While the COVID-19 pandemic continues to ravage communities around the world, schools have been shut down for over a month in most places. Many will likely remain shuttered for the remainder of the school year, meaning that this year’s seniors will miss one of the best years of their young lives.

This has prompted a new Facebook trend where people around the world are posting their own senior photos in support of the class of 2020. While the trend may seem innocent, it can have detrimental consequences.

Hackers Leverage Social Media Users

According to a recent warning from the Better Business Bureau (BBB), users should avoid partaking in this trend. This warning is primarily in response to the senior photo trend, but also includes photos of old cars, as well as other ‘favorite old things’ lists.

The reason for this is simple, and it revolves around data mining. Simply put, many people tend to use things they know and love when choosing their passwords. By posting photos of their favorite things, such as their old cars, best friends, old beloved pets, and other things that matter to them, they are giving hackers all the data they need to get them closer to guessing the users’ passwords.

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Danielle Kane, the Oregon State Director for the BBB recently warned against such practices, saying that, ‘While this may seem innocent enough, bad actors use this information for data mining — as many of these games include answers that are clues to security questions on private accounts…making it easier to hack your accounts or steal your identity.’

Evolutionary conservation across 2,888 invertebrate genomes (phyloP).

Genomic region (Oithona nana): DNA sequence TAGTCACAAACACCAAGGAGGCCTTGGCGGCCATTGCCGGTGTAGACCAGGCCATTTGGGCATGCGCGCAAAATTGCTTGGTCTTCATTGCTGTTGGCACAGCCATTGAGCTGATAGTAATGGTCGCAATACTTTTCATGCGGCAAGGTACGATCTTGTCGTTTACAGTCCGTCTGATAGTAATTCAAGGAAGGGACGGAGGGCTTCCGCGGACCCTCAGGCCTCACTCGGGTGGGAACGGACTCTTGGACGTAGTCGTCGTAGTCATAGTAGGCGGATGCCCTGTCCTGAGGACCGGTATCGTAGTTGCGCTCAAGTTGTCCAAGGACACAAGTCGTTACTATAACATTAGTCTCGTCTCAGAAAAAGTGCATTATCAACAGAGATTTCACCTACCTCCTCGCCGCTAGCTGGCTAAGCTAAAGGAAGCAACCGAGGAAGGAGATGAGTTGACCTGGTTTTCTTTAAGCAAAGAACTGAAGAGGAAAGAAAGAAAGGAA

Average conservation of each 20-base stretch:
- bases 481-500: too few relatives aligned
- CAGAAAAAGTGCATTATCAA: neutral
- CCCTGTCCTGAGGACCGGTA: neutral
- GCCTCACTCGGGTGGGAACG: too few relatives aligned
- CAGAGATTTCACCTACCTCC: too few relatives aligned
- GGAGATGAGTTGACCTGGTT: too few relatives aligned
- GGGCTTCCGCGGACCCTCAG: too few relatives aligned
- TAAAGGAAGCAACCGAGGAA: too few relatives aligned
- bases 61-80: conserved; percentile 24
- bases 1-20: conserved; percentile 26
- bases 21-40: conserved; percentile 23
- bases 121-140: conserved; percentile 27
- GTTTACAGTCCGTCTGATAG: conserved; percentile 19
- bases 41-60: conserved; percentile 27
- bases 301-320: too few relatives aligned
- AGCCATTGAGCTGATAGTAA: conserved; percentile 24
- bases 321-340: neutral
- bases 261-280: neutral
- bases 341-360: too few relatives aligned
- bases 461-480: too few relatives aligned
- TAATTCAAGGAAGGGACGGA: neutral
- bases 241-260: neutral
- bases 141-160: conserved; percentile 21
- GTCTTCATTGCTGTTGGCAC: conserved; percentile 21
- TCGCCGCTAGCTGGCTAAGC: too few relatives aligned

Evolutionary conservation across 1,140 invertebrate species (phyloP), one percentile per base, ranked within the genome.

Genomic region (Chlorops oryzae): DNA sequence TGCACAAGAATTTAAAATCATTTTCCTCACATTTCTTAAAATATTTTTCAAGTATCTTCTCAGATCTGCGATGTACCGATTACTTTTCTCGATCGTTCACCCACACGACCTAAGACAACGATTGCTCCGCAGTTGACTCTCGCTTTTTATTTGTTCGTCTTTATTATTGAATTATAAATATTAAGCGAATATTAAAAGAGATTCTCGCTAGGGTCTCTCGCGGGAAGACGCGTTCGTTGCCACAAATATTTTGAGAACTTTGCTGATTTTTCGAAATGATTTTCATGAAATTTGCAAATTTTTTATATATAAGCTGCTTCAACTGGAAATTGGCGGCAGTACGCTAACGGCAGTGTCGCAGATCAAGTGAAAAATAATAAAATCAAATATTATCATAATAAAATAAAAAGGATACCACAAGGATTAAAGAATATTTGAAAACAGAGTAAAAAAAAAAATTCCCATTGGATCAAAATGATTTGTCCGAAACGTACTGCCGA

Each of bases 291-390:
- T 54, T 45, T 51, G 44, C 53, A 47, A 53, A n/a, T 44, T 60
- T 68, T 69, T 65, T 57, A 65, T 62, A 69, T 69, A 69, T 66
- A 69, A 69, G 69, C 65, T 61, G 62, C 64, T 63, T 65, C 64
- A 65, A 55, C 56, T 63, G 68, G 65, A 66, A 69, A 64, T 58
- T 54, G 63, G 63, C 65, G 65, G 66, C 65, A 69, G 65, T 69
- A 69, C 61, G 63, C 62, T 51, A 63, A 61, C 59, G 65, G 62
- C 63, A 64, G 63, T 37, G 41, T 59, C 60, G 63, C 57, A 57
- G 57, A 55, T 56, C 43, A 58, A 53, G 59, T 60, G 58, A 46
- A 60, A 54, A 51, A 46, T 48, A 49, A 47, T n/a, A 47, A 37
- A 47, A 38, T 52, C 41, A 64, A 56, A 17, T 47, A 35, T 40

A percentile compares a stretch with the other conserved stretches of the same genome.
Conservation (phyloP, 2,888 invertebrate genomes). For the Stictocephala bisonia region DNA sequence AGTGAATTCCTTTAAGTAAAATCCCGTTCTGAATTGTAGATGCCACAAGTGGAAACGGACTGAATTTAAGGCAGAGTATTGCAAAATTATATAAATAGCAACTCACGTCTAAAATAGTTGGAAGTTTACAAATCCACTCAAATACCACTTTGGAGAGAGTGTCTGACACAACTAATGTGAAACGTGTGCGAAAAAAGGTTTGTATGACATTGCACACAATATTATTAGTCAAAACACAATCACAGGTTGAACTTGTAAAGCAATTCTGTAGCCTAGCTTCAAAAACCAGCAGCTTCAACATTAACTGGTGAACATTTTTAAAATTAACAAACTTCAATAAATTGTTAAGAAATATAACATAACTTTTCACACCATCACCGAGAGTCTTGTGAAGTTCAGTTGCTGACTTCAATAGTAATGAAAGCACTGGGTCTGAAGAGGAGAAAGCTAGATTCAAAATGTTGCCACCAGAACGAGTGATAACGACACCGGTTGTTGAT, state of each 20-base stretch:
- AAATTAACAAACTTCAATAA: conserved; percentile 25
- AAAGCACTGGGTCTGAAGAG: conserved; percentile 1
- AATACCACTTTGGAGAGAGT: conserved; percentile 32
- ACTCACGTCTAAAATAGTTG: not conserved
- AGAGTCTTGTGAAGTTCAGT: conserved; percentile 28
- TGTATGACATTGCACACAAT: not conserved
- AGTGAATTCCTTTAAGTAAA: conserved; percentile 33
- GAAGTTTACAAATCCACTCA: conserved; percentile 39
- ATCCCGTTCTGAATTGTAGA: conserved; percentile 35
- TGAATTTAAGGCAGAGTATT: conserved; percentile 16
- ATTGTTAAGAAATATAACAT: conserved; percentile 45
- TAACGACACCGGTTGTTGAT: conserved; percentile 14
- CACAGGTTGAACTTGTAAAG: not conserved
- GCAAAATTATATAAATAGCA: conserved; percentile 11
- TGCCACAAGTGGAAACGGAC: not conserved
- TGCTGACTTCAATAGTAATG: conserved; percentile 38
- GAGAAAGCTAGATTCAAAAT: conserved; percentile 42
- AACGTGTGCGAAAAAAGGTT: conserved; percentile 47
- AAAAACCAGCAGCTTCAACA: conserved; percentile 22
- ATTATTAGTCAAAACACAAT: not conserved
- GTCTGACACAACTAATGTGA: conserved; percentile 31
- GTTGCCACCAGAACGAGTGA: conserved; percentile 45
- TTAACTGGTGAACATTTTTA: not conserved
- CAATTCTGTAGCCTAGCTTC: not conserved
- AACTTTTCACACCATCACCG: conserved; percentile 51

Kane stressed that there is no certainty that anyone will actually get hacked, but people should consider that any of this information that has been compiled may end up being used against them months or years from now.

New Facebook Bug puts iPhone Users in Danger

Most social media platforms already put users in danger due to the huge amounts of data that they share. These platforms do not have a great track record when it comes to securing this data and are constantly fighting against exploits and bugs.

One such bug turns on users’ iPhone camera when scrolling their Facebook feed: